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America’s One Track Mind

During this American presidential election cycle, the greater population’s interests have shifted.  Previously, foreign policy was an issue that ranked low amongst matters concerning American voters in presidential campaigns.  However, rising terrorist threats like the Islamic State and attacks at home and abroad have made foreign policy matters and national security increasingly important within the electorate.   While international issues have become more important to the electorate overall, a wide gap exists between Democrats and Republicans regarding how important.  According to polling reported by Foreign Policy, 42% of Republicans are worried about international issues, while significantly fewer Democrats are concerned about similar issues.  While both parties agree that the Islamic State is a problem, polling shows that Republicans once again are more concerned than Democrats.  These sentiments are echoed when it comes to worries about Iran’s nuclear program, with nearly 80% of Republicans listing it as a major concern versus 52% of Democrats saying the same.  While these numbers show that citizens of the United States are more concerned about international issues than in the past, the type of concern is coloring the foreign policy strategies of the candidates in a way that can only be called single track.  

As Americans’ concerns about national security and terrorism have increased, their fears have been reflected in presidential candidates’ foreign policy plans where they focus on this one concern and little else.  This single track foreign policy comes with lofty goals and sensational promises of defeating the enemy in some fantastic way with very little detail and mention of any other solutions.  These promises have been most visible in the recent cycle of debates (particularly the Republican debates) as candidates from both parties have made defeating the Islamic State (IS) and restoring U.S. strength on the international stage their focus.  This rhetoric has been greatly influenced by the increasing concerns that Republican voters have about their national security.  As stated before, this subset of voters ranks international issues and specific security concerns higher than their Democratic counterparts and America at large. However, these specific fears have not inspired specific strategy: the rhetoric on terrorism and national security from candidates of both parties has been vague and light on particulars for any foreign policy strategy. In the Democratic debates, for example, candidates are not only being vague on foreign policy issues but also allowing those problems to take a backseat to other concerns, like the economy or healthcare, issues that are more important to the Democratic base.  The lack of definitive ideas for future foreign policy and national security endeavors allows the narrative to be focused on one issue (terrorism), which is a problem.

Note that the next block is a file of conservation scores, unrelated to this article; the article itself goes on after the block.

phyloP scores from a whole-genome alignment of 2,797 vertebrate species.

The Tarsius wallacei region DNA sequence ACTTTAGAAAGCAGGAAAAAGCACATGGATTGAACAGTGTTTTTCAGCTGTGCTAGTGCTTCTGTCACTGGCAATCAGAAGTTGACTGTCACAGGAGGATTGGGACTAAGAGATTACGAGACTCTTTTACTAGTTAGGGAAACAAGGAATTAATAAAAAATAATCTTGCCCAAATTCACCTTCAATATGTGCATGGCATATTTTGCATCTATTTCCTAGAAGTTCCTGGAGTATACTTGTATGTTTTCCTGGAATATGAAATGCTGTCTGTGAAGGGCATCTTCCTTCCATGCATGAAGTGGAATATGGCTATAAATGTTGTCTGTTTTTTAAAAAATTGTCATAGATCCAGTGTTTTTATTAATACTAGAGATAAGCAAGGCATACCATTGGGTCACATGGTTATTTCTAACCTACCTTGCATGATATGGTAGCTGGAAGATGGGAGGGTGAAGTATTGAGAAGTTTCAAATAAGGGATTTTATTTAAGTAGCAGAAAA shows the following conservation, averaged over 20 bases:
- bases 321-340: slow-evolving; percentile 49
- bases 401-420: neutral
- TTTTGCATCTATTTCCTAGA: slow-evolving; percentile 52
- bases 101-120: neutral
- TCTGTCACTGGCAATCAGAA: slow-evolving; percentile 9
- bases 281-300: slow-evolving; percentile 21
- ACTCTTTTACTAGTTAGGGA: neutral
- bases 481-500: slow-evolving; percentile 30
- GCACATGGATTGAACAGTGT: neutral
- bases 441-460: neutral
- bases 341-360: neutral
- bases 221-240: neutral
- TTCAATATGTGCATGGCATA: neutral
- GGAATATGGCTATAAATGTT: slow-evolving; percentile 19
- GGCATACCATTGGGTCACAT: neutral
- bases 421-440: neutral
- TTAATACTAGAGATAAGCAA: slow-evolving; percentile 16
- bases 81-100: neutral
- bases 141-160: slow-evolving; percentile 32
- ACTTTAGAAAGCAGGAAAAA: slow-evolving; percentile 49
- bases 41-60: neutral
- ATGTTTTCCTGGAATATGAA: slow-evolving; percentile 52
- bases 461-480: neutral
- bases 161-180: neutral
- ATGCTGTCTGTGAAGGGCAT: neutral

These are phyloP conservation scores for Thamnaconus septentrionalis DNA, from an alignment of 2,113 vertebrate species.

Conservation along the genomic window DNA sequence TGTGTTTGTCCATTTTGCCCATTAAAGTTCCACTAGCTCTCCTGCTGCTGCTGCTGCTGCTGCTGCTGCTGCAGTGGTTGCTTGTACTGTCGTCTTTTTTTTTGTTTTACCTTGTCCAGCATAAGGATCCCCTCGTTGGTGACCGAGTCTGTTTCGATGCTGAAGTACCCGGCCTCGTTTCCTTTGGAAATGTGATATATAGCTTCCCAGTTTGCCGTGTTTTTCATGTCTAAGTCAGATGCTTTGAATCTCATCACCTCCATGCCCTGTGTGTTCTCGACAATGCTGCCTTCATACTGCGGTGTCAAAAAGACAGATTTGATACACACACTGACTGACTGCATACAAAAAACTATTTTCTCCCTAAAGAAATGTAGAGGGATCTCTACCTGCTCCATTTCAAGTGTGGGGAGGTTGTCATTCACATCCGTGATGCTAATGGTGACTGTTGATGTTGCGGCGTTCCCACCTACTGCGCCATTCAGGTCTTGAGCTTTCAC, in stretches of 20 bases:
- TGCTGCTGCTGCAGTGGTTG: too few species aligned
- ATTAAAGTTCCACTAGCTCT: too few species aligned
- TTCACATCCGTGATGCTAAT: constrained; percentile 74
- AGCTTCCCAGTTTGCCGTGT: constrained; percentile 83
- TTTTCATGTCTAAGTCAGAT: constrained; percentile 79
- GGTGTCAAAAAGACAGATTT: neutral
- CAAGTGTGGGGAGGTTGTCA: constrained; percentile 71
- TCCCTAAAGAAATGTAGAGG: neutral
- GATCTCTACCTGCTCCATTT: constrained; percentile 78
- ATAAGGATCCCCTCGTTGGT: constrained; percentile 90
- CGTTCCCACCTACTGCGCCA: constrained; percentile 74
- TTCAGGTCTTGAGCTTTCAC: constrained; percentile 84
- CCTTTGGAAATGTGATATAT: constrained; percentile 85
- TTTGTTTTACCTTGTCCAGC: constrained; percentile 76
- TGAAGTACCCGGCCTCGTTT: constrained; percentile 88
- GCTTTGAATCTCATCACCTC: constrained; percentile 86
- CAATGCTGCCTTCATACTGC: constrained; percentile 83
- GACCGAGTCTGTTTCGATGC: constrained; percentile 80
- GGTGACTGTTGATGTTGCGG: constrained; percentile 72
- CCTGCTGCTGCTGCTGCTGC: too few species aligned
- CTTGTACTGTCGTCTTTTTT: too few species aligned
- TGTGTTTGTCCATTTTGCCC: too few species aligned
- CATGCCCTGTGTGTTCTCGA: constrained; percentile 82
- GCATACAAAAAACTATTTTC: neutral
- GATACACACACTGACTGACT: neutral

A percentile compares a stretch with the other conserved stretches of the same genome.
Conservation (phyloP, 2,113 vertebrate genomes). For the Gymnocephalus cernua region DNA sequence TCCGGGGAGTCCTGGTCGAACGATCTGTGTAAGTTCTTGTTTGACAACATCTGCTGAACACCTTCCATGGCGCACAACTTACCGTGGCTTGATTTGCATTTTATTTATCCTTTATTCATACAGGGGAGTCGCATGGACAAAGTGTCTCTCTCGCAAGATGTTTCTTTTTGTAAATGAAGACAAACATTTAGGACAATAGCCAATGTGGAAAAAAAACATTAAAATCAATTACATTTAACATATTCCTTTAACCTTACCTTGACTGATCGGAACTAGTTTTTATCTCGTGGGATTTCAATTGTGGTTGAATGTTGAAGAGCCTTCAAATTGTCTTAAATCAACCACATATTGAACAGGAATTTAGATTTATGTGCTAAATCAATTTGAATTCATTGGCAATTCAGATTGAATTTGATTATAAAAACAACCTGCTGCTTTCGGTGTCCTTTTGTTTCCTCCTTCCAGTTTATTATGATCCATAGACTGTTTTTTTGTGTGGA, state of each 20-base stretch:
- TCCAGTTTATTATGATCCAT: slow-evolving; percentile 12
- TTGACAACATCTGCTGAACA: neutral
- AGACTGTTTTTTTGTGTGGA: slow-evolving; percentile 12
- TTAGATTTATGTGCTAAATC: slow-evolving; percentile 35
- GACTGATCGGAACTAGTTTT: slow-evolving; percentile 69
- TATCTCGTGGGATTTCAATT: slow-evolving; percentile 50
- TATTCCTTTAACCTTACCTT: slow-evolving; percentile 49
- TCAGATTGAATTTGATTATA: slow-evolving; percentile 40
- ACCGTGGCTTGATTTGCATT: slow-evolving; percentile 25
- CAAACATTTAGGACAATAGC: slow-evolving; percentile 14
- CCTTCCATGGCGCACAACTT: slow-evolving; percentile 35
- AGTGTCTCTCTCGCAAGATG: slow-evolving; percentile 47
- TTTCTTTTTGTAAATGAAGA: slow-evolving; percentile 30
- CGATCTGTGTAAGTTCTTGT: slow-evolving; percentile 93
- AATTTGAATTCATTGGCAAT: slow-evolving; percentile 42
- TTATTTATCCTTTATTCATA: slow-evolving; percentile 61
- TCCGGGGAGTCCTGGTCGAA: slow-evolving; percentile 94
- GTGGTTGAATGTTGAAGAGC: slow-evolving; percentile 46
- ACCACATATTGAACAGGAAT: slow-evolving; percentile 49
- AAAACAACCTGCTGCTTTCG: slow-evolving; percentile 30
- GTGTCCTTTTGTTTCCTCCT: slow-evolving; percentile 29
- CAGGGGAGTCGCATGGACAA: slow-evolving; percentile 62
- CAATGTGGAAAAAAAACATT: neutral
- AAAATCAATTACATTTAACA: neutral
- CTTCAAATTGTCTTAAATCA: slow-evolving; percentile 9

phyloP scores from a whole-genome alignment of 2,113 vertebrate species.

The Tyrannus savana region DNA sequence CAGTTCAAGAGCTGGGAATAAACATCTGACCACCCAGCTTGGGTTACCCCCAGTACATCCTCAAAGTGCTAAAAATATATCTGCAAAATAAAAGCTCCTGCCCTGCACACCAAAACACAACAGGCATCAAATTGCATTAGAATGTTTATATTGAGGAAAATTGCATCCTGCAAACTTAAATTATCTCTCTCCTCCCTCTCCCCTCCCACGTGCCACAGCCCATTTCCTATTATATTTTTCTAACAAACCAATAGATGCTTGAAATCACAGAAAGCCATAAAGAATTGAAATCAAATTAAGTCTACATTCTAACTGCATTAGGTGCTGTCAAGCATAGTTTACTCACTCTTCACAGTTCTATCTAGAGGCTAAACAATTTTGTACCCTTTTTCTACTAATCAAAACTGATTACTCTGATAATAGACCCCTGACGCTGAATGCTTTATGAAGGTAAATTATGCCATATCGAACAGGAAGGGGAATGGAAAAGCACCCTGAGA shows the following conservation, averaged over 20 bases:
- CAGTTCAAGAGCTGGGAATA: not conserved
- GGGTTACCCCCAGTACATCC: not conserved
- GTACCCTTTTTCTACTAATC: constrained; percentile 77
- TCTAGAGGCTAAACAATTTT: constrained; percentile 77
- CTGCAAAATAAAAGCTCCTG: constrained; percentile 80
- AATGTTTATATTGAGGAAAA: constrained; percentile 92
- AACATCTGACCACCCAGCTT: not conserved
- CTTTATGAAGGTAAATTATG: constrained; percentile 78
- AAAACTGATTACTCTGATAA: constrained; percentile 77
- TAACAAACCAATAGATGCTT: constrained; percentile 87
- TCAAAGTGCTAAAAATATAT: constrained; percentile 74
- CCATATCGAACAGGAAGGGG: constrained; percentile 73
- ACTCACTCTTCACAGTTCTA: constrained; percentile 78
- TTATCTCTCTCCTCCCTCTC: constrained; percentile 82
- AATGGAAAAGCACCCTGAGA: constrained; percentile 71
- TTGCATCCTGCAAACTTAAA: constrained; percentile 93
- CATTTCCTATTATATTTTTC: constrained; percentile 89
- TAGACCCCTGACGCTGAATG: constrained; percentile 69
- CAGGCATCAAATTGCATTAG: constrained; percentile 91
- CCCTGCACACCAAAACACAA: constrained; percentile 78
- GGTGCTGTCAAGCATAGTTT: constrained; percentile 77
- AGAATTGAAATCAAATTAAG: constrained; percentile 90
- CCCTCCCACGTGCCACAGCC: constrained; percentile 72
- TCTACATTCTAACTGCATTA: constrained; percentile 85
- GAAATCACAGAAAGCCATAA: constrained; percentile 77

This focus on one foreign policy issue has stemmed from the new normal in American political discourse: valuing flash over substance.  American news outlets as well as international news outlets focus on the incendiary statements of candidates, which often are focused on terrorism and ensuring national security, drawing away from the importance of other international issues the United States is facing.  The media and in turn presidential candidates have turned their attention solely to the narrative on terrorism both abroad and in the US. This need to  amplify the security situation also stems from Americans’ and especially members of the GOP rating national security and terrorism as their largest concerns.  While national security and the fight against IS are incredibly important, there are other issues that should be addressed within the foreign policy arena.  Those issues include global climate change, cybersecurity and cyber warfare, Russian aggression in the Ukraine, the Syrian civil war (not just defeating IS) and the humanitarian catastrophe that has developed from that as millions of refugees flee the conflict.

 This one-issue foreign policy debate will certainly be a detriment going forward as the primaries begin today in Iowa and New Hampshire.  The U.S. is theoretically the leader that others look to for direction on international issues.  Presidential candidates must keep in mind that the presidency is an incredibly diplomatic job, with great power to influence the international agenda. If our candidates for that position choose to center their plans on a single issue, it can project to the rest of the world that issues other states view as priorities are not a priority to the U.S., leading to potential backsliding in the formation of progressive policies, or even the stoppage of international problem solving.   Foreign policy is never a one-issue scenario.  As presidential candidates continue their quest for nominations, they should begin to look beyond the one foreign policy issue their potential constituents deem important, and endeavor to bring forth a comprehensive foreign policy plan that quells fear, but also brings forward new ideas to bolster the U.S.’ position in the international arena.  

Audra DeCataldo is the Senior Blog Editor at the Journal of Diplomacy.  She is a graduate of Susquehanna University and is currently a second year graduate student at Seton Hall.  Her studies focus on foreign policy analysis and the Middle East.

Follow Audra on Twitter: @audra_decataldo

Follow the Journal on Twitter: @JournalofDiplo

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